CalPERS Let New Fox in the Private Equity Henhouse: Silicon Valley Fixer Wilson Sonsini

As we’ve said repeatedly, one of the most troubling things about CalPERS is its institutionalized culture of lying, not just by implication or omission but too often overtly.

Today’s example is the unclear and questionable role that top Silicon Valley law firm and power broker Wilson Sonsini Goodrich & Rosati (“Wilson Sonsini”) is playing in CalPERS’ scheme to outsource private equity. We’ve written at length as to how moving in this direction is the polar opposite to what other major investors are doing, which it to bring more PE activities in house to cut out costly middlemen. CalPERS is instead proposing to add another layer of fees, which will hurt beneficiaries by reducing performance. We discuss in a companion post today how CalPERS is almost certain to suffer in an even bigger way, since its returns are likely to suffer for other reasons, such as some general partners being unwilling to work with a CalPERS outsourcer like BlackRock.

We aren’t the only party that smells the stench of corruption. One long-standing CalPERS insider said:

In all my years of working with the system, I’ve never seen anything that makes my hair stand up on the back of my neck like this. Even though I can’t prove it, my gut says someone will go to jail if this gets done. And my gut has a good track record.

CalPERS first presented the idea of “new private equity business models” at a board offsite last July. At events like this, such as CalPERS 2015 private equity workshop, while the panelists are understood to be talking their own book in a general way, they are presented to the board and public as independent.

That was hardly the case for two of the five show horses, Mark Wiseman of BlackRock and Larry Sonsini of Wilson Sonsini. A month and a half after the board presentation, Bloomberg reported that BlackRock was in negotiations with CalPERS over outsourcing private equity. That was at odds with what the board had been told not just implicitly, that the panelists were there for informational purposes, and not as part of a sales process, but explicitly, since the board had been told the next step would be that they’d be briefed again in about six months. For the talks to be far along enough for Bloomberg to have gotten whiff of them means that they had been underway for some time.

Wilson Sonsini has become even more deeply involved. The firm has been retained by CalPERS and met with the board in closed session in November and is on the agenda for this week’s Investment Committee closed session.

There are several reasons this development is troubling, as we’ll discuss below.

1. Wilson Sonsini has glaring commercial conflicts of interest

2. Wilson Sonsini can’t be doing legal work at this juncture, since there is no contract to negotiate, but instead must be acting as a business advisor

3. Wilson Sonsini is unlikely to be the best advisor for whatever it us up to now…at least as far as CalPERS beneficiaries are concerned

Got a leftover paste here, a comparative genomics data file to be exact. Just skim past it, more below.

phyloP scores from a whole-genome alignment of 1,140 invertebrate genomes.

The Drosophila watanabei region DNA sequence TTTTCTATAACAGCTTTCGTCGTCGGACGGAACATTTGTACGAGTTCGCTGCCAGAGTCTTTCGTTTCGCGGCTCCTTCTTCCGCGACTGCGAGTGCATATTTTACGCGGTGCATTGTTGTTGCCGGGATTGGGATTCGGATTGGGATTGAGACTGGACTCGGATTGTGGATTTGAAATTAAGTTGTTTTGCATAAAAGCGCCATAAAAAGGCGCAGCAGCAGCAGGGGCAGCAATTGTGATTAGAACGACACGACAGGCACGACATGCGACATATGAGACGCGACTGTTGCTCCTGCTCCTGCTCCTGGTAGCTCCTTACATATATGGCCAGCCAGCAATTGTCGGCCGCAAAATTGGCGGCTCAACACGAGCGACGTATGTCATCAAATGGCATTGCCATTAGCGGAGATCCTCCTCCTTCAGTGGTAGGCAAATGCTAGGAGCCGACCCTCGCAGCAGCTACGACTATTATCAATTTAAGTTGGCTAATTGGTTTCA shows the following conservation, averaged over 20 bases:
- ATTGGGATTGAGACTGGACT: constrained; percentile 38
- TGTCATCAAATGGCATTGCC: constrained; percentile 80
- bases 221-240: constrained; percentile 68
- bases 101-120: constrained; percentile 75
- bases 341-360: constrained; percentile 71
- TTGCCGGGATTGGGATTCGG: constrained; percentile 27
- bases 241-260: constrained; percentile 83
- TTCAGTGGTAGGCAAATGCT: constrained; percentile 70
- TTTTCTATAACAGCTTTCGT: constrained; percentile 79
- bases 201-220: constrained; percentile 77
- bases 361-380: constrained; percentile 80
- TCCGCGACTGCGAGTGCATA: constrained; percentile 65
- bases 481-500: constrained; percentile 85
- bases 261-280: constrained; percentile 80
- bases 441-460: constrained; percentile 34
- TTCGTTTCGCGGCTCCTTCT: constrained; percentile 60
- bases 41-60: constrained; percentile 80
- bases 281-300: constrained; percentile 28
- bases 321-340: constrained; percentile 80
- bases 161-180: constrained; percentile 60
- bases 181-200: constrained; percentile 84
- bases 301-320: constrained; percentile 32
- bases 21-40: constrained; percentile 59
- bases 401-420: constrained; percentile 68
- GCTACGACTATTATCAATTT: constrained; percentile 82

4. Wilson Sonsini appears to be responsible for CalPERS new-found, misguided enthusiasm for venture capital

Wilson Sonsini’s Conflicts of Interest

One of the problems with American legal and commercial norms is the way that various types of potential or actual self-serving behavior have been normalized. For instance, by any common-sense standard, the Washington DC revolving door, in which regulators then go to highly paid jobs in the industry they just supervised, is an invitation to have businesses reward overseers who played nicely with them. If you have any doubt that this happens, just look at how few boards the only mildly tough former SEC Chairman Arthur Levitt was invited to sit on after he left the agency. But under the law, this sort of soft corruption is perfectly OK. Only explicit quid pro quos are deemed to be against the law.

Similarly, law firms define conflicts of interest very narrowly, as in whether a current (or prospective) client has an adverse interest relative to another client. For instance, CalPERS fiduciary counsel, Ashley Dunning, is representing Marin County Employees Retirement Association, defending an appeals court decision before the California Supreme Court that weakens the so-called California Rule. The California Rule prevents employers from reducing pensions unless they provide an equivalent economic benefit. That representation has been construed not to represent a conflict of interest with Dunning serving as CalPERS’ fiduciary counsel, even though CalPERS as an institution supports the California Rule.

Wilson Sonsini positions itself as representing technology companies, typically the cream of the Silicon Valley crop. Though it may technically have its bills paid by those businesses, its real client is often the money behind them, which means the venture capital or sometimes private equity firm funding the company. Let us put it another way: if a venture-or-PE-backed company were to try to hire a law firm over the desires of the VC/PE firm, that plan would not go very far.

Wilson Sonsini is thus in the regular business of effectively representing general partners with which CalPERS does business as well as ones that would like to receive funding from CalPERS. The ten examples below are only a small subset of firms represented by Wilson Sonsini on matters dating from January 1, 20131 where CalPERS also has a relationship with the VC or private equity firm backing the business: